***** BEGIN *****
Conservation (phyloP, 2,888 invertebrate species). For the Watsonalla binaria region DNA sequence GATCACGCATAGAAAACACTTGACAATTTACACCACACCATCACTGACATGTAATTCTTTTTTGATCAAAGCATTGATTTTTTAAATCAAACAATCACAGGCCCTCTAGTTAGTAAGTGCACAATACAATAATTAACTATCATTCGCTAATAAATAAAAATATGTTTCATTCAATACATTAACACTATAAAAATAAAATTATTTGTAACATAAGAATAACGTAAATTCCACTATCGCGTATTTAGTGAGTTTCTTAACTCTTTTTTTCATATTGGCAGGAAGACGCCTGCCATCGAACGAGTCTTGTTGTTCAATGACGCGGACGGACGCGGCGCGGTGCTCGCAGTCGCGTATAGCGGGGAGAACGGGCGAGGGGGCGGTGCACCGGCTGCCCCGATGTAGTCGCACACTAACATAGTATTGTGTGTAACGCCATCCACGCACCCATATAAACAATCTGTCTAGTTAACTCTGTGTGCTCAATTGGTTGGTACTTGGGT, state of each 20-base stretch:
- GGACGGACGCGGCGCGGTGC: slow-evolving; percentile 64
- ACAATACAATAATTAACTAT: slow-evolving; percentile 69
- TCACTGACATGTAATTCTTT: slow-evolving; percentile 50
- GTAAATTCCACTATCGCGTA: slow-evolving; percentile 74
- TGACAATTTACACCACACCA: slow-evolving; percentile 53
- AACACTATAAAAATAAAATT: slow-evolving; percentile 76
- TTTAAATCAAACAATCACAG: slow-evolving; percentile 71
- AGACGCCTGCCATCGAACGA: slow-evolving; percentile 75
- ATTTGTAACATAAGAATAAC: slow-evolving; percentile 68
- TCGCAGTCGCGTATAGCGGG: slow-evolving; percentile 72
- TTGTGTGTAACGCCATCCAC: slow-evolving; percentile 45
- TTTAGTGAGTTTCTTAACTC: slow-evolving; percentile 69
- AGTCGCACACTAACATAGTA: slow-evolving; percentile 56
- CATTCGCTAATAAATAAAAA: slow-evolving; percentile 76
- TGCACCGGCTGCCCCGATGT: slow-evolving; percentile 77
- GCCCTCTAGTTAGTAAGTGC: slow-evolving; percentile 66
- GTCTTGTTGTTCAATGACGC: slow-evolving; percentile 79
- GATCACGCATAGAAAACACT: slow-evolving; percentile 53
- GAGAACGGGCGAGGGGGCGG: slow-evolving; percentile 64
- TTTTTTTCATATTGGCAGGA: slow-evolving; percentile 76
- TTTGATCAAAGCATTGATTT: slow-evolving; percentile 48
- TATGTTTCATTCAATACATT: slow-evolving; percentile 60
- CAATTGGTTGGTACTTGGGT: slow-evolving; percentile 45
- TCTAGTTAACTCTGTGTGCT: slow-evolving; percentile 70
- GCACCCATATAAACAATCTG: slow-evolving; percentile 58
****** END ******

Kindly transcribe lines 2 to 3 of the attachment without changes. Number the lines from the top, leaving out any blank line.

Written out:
- GGACGGACGCGGCGCGGTGC: slow-evolving; percentile 64
- ACAATACAATAATTAACTAT: slow-evolving; percentile 69